Sony IVO-V11 CD-i

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CD-i is a platform which is mainly associated with Philips. However, it was intended to be a multimedia platform for which different companies could develop software and hardware.

In 1985, talks started between Philips, Sony and Matsushita to set up a joint multimedia platform that would follow up the Sony intelligent Discman. In 1986, the standard CD-i was largely established by Philips in the so-called “Green Book”, in the same way as the audio CD standard was established in the “Red Book”. However, Matsushita and Sony disagreed with Philips and both left the CD-i project. So Philips launched the platform alone in 1991. Signs of Sony’s involvement in the CD-i project are however still visible in Sony’s portable CD-i players.

Two versions of this player were made; the IVO-V10 and the IVO-V11. The V10, which was introduced in 1992, was also called “Intelligent Discman”, the first version of the V11 had the same name written on its clamshell. The last version of the V11, introduced in 1993, was simply called ‘Portable CD-i viewer’.


The IVO V10 and V11 used a Motorola MC68HC000 CPU. This is a Motorola 68000 compatible processor. It differs slightly from the MC68340 used in the Philips CD-i 370. Furthermore, it was equipped with 2 mb RAM and a rechargeable battery pack as a power source. Also a mouse was supplied in the box. It is the only CD-i mouse Sony. The mouse buttons are numbered, should you ever forget wat is left and right.

V10 vs V11

The IVO-V10 and V11 were Sony’s only portable CD-i players with a screen. They were nearly identical, with the difference that with the V11, Sony solved some compatibility issues, and the V11 was compatible with the standard for CD-i pointing devices.

Both players could not be upgraded with Digital Video functionality (DVC). So most modern CD-i software and games would not work. This was not remarkable because when the first IVO-V11 came out in 1992, DVC was not yet common on CD-i players. Later portable CD-i handhelds such as the Philips CD-i 360 and 370 were, however, equipped with the Digital Video Cart. This matched better with the professional CD-i market because ever more CD-i software relied on the DVC.

From left to right: Philips CD-i 370, Sony IVO-V11 and Philips CD-i 360

Gameplay of Solar Crusade on 370. with Digital Video

First Sony portable PlayStation?

The above two photos show an exceptional variant of the V11. This is a version specially made for Sony executives to view the progress of the development of PlayStation bios-software. It is not possible to actually play PlayStation games on this prototype. Nevertheless, it’s a special unit that with a little fantasy can be regarded as the first portable PlayStation handheld and thus the predecessor of the PSP and Vita. A nice detail is that an early concept of the first PlayStation Logo is printed on the clamshell and under the screen of the handheld.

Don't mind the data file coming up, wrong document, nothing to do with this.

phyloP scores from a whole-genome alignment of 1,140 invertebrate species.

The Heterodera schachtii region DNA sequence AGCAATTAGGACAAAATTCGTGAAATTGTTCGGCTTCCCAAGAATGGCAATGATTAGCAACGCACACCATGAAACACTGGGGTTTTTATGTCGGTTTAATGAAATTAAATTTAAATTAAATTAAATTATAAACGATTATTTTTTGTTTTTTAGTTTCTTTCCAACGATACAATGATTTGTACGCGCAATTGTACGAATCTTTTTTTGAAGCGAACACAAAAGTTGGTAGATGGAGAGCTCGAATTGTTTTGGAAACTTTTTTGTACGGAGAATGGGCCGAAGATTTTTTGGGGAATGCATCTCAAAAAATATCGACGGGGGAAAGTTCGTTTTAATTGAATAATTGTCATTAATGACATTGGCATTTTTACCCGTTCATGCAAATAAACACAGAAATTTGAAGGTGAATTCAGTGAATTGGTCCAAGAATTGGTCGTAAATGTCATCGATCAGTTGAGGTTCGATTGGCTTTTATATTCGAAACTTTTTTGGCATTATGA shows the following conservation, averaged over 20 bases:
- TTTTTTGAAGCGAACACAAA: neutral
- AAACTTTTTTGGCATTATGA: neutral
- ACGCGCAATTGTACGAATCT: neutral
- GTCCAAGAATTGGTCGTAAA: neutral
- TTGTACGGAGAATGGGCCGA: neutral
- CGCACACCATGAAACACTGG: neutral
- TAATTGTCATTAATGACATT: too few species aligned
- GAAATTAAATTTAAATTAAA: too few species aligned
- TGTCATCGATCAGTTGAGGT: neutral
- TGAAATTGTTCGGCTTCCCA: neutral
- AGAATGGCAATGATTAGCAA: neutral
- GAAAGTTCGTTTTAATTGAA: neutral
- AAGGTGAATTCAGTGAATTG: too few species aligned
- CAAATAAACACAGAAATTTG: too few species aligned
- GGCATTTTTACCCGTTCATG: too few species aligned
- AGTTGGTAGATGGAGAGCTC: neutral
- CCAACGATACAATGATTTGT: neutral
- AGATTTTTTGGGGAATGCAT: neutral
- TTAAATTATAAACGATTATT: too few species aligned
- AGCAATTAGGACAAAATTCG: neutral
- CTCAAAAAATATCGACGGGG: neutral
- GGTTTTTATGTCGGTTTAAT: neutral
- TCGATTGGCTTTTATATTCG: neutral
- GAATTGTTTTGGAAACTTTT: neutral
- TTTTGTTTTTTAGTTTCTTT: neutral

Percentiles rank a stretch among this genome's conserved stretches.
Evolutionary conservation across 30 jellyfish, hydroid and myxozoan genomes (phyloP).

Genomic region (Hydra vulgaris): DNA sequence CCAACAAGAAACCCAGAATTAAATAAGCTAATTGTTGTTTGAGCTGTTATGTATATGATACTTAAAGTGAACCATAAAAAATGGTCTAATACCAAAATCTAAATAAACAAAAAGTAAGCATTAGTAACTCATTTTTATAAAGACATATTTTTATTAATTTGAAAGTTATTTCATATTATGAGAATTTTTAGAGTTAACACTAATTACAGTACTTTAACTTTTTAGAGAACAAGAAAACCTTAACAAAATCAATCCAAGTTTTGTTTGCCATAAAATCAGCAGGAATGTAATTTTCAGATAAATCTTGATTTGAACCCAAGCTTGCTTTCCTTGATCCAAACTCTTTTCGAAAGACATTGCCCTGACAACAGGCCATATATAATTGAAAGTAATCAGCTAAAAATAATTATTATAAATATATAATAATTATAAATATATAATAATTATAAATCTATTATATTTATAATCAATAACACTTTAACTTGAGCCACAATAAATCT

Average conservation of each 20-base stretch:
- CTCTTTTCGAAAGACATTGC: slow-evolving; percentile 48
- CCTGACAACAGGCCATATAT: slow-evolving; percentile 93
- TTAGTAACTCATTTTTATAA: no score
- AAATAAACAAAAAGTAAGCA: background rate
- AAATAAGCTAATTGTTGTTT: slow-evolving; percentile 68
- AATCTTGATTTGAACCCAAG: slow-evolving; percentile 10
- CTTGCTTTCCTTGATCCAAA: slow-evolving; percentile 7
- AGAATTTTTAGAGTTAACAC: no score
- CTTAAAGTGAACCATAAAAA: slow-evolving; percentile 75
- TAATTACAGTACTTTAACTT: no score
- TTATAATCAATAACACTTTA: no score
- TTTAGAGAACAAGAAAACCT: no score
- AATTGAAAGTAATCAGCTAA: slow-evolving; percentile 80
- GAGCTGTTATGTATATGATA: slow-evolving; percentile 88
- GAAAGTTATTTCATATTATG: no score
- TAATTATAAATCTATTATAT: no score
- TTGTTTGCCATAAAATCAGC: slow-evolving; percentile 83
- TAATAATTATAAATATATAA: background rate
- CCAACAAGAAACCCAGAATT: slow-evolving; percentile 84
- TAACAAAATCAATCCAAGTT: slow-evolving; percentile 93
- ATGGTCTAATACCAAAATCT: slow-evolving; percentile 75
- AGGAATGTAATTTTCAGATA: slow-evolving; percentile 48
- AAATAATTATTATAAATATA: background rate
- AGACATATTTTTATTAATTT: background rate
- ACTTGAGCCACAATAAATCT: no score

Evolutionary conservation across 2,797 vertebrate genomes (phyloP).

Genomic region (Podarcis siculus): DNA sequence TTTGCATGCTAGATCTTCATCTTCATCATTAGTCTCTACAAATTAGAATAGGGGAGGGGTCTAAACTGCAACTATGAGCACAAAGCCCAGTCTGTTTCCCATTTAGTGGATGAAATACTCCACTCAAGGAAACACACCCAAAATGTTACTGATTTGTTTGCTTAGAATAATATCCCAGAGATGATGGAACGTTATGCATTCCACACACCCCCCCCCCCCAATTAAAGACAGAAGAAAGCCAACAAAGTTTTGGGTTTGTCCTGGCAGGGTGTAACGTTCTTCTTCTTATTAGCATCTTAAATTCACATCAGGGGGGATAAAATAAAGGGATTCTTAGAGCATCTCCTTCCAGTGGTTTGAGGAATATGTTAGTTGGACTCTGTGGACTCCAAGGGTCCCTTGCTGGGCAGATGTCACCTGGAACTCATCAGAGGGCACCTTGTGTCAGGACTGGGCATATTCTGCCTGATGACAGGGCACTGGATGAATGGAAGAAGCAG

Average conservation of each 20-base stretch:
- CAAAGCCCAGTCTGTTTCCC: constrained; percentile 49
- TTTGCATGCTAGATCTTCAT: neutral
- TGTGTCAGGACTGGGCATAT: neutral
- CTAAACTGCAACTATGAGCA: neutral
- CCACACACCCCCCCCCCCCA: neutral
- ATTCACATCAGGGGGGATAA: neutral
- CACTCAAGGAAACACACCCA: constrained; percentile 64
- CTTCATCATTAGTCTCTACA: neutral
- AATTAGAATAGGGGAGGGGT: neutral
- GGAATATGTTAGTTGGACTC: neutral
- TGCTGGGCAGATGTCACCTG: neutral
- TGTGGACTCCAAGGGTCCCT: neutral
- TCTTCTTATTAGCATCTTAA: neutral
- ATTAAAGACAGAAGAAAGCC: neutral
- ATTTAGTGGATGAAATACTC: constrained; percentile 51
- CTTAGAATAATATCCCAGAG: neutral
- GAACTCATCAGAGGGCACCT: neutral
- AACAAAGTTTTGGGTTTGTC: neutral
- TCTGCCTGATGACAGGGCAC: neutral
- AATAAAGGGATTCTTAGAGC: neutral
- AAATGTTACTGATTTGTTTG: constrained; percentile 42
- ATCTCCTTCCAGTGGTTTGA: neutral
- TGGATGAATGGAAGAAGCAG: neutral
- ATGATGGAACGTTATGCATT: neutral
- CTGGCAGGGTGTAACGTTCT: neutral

The Sony IVO-V11 has a clamshell design. The housing is made of a sturdy type of silver-colored plastic, where strangely enough, only the bottom is made of metal. The whole makes a solid impression that suits the professional market. There are many options on the handheld to adjust settings. With three sliders on the right side of the handheld, the brightness, color and hue can be adjusted. On the same side there is also a controller port, a line in and out slider and an AV port. There is also a slider to open the clamshell.

On the left side of the V-11, you find a headphone jack and buttons to adjust the volume of the speakers. On the front there are buttons for play, pause and fast-forward and a power-on button. When you open the clamshell you will find a large control pad, action buttons, a button to open the CD-i top loader and a separate button to turn the LCD screen on and off separately. This last button allows, if you’ve connected the V-11 to a TV, to deactivate the handheld’s screen itself. Very handy!


The Sony IVO-V11 is a very rare device, just like other portable CD-i players. Especially in working order. Probably because the professional market for the device was limited, and it was introduced late in CD-i’s life cycle. Furthermore, almost all units suffer from bad capacitors. It is rarely listed on eBay or other auction sites.

Fun fact: Mario on a Sony handheld

The IVO V-11 is the first and only Sony ‘gaming’ handheld that can play a Mario game; since CD-i game Hotel Mario does not require the DVC.

TypeProfessional portable player
Year of introduction1992
Games released190+
RarityVery rare
Screen resolution479 x 234 pixels
DisplayLCD TN
Connections-Headphone jack
-8-pin mini DIN
Dimensions139x 63 x 193
Weight1,2 kg
Playback-CD-i DV
-Video CD
-Photo CD

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